My next step is to finalize the inverter purchase and then run a number of test. I will post more after I start testing.
  11. Look forward to your results, just be careful, according to this thread 1000W is the limit:
  12. That's one of the reasons I was thinking of using the Kona as a charging source rather than direct connection. Just a nice even low charge current to the battery bank not being used, while the other bank takes all the fluctuations of daily use.v and then swap banks
  13. Those are pretty massive 12 volt inverters that are designed for large 12v batteries wired in parellel. At best the Kona 12 volt battery is 80 ah(i.e. its very small), it might run a few minutes assuming the battery would even power up the inverter with a large enough surge request. There is no way the Kona's DC to DC unit could even try to keep up with a 3-4 kwh load. I personally would not waist my money beyond a 1500 watt inverter.
    ehatch likes this.
  14. ehatch

    ehatch Active Member

    Nice setup.Why didn't you install a tankless water tank?Attaching it,and your [surge protected] breaker to a solar powered battery wall?

    V2H is doable,and shouldn't mess the warranty since the kWh "load"is stationary, less stressful than driving.
    System components: main charger / inverter unit, control switchboard, transformer unit, Wifi control pad.
    Utility mode on the Kona EV is great,I know I can rely on it.Charge on solar to recharge if/when necessary.
  15. I agree with you 100% but I am not sizing the inverters based on what the Kona can supply. I have two criteria one that it be split phase and two that it be able to power the well, heat, and water heat (not simultaneous). It is my plan to eventually add it on to the solar system with a separate battery system from the Kona. I am actually leaning to a 48 volt inverter. I have a 48 volt battery charger that runs on 120v ac. Its about 300 watts.

    I have not found a split phase below 3000w. I would not run the Kona with that kind of load. I am actually looking at a smaller inverter as well for the Kona. which I may use to run the battery charger for a larger battery bank when the days are cloudy and not getting full wattage from solar and the power is down. I could use the Kona to add 6 kwhr's to a battery pack during the day and then run the battery pack at an average .5 kw during the night through the 48 volt battery pack.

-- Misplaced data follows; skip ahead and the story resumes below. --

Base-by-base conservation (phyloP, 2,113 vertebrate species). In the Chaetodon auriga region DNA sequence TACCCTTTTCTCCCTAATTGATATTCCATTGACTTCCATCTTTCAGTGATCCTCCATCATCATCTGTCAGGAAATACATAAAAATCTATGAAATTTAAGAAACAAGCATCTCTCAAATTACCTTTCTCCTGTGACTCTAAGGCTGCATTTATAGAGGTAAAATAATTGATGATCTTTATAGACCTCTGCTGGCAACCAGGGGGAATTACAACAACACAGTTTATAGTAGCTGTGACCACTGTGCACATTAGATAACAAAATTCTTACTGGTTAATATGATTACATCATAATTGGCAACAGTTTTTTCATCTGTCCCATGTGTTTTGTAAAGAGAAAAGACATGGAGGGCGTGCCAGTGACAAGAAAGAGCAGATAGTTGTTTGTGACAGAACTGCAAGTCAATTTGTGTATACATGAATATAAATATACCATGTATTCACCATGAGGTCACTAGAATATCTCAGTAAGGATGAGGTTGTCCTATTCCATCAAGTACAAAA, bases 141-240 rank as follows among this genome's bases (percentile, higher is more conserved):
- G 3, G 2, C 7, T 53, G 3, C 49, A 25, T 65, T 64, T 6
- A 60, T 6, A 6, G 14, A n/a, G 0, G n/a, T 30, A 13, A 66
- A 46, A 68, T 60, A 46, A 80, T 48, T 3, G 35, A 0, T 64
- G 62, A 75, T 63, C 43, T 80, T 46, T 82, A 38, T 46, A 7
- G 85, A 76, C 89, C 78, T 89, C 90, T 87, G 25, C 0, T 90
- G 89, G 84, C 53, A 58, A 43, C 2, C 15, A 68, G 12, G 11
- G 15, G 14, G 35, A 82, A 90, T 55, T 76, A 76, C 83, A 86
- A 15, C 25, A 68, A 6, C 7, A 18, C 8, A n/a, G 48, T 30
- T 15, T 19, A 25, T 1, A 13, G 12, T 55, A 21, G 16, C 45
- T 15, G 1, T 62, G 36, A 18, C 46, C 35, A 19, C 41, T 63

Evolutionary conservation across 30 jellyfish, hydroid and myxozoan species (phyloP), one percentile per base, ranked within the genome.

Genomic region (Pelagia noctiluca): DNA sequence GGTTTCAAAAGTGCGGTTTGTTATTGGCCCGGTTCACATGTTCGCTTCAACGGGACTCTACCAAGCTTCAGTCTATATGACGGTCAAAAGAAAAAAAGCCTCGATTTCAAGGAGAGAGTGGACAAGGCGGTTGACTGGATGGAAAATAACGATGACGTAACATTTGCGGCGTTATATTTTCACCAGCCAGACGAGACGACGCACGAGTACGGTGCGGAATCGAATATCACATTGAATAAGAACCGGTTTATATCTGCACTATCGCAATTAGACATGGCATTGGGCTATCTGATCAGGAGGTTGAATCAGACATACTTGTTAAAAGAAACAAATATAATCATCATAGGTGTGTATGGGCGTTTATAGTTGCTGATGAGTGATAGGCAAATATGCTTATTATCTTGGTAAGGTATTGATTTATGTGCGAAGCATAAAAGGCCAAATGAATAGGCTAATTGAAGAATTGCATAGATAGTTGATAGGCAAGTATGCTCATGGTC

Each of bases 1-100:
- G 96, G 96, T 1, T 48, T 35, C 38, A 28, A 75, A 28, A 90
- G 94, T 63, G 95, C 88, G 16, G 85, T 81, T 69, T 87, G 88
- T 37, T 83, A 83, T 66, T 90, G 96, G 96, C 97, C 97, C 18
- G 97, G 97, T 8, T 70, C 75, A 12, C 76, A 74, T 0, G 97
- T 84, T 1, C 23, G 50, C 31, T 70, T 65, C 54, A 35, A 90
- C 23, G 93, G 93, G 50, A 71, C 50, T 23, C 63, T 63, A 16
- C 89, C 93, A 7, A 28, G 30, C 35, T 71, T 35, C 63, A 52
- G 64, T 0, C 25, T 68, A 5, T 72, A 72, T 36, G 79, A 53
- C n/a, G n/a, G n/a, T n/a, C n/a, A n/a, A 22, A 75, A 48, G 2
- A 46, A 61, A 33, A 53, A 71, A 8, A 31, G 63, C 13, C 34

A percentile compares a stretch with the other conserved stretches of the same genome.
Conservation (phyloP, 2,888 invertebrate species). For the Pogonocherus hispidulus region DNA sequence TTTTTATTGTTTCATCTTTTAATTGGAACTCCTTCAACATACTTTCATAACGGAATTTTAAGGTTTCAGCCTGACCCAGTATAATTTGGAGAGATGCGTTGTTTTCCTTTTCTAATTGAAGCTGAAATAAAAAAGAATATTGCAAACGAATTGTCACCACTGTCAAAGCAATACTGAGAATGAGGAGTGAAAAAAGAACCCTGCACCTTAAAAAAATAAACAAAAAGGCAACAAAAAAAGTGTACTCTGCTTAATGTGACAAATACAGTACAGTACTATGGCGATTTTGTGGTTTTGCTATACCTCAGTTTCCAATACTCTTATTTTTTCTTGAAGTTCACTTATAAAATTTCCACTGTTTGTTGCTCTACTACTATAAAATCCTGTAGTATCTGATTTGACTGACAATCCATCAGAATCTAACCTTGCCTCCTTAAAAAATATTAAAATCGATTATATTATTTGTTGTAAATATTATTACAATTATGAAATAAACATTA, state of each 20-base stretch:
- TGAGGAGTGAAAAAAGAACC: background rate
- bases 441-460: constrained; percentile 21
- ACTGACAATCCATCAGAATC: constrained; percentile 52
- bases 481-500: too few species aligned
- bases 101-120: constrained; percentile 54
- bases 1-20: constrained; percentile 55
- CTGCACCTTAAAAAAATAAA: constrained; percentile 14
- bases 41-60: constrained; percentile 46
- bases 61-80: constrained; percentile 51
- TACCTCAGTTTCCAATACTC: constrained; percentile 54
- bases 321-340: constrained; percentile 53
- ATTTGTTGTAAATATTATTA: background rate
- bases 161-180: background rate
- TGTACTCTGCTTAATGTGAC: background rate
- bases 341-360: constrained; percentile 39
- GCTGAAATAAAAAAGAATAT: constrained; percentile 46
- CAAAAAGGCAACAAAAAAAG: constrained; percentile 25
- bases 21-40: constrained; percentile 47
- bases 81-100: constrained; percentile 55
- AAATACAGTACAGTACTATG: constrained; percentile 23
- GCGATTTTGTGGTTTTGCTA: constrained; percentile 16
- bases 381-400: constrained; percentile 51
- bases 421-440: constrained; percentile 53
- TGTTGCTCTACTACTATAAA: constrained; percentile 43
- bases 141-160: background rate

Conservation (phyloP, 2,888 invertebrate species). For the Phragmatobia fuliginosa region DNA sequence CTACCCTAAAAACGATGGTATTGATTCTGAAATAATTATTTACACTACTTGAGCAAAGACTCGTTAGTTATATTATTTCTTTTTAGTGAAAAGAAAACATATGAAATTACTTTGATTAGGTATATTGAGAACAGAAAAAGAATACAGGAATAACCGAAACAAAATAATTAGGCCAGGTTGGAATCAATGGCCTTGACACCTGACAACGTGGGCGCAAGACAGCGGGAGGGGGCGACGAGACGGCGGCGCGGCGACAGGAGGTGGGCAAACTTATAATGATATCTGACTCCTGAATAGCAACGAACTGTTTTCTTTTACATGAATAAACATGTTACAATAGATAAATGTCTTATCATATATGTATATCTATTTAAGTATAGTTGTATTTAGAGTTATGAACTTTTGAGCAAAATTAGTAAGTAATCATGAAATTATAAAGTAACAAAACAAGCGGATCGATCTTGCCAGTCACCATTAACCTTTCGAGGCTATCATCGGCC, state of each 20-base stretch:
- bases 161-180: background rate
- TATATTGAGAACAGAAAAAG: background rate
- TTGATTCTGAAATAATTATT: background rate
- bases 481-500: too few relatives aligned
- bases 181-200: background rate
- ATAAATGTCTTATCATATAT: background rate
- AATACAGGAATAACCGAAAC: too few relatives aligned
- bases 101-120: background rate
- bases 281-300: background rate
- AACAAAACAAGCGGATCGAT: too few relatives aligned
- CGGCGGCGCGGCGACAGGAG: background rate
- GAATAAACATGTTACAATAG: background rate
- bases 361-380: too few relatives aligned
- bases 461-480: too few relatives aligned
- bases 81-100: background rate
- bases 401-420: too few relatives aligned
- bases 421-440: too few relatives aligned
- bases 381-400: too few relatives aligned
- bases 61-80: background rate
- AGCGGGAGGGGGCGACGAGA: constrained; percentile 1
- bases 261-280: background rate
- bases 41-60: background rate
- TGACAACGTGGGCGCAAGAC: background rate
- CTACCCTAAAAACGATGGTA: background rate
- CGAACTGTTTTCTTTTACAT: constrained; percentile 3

Last edited: Nov 5, 2019
  16. Grego

    Grego Member

    ehatch likes this.
  17. Grego

    Grego Member

    Then again some houses are super old and less demanding than ours here in North America. My In laws house power panel is 40amps....yup a total of 40amps.
  18. I’ve been wondering why nobody has mentioned the Tesla Powerwall as a backup, but then I looked at the cost. Hmmm...
    eastpole likes this.
  19. Yep! got that one right!
  20. eastpole

    eastpole Member

    Although I understand why Tesla has a battery backup operation, ranging from household to utility-scale battery arrays, I don't understand why it's viewed as a good thing overall. The whole point of a lithium-ion battery is to be light weight (per Joule and per Watt.) The weight of a battery does not matter that much if it is stationary, bolted to a brick wall in my house.

    There are a bunch of "But actually" bullet points that come after this, like a) am I aware that overcharged lead acid batteries produce hydrogen gas or b) what about used automotive traction batteries ... and so on. All of these are secondary concerns because we are currently very short of new lithium batteries for EVs. In a future world where mining and battery manufacturing have caught up and we can make more lithium ion batteries than are needed in the complete replacement of the auto fleet worldwide, that would be an excellent time to switch stationary storage away from lead.

    Meanwhile I just bought a nice 1000 W pure sine wave inverter, anticipating that sometime during the many-year lifetime of my Kona EV, it will serve nicely to power my furnace and DC blower fans through a mid-winter power outage. I agree, it seems like flood/windstorm/ice storm/forest fire events are becoming more frequent, and I don't think most people will be prepared.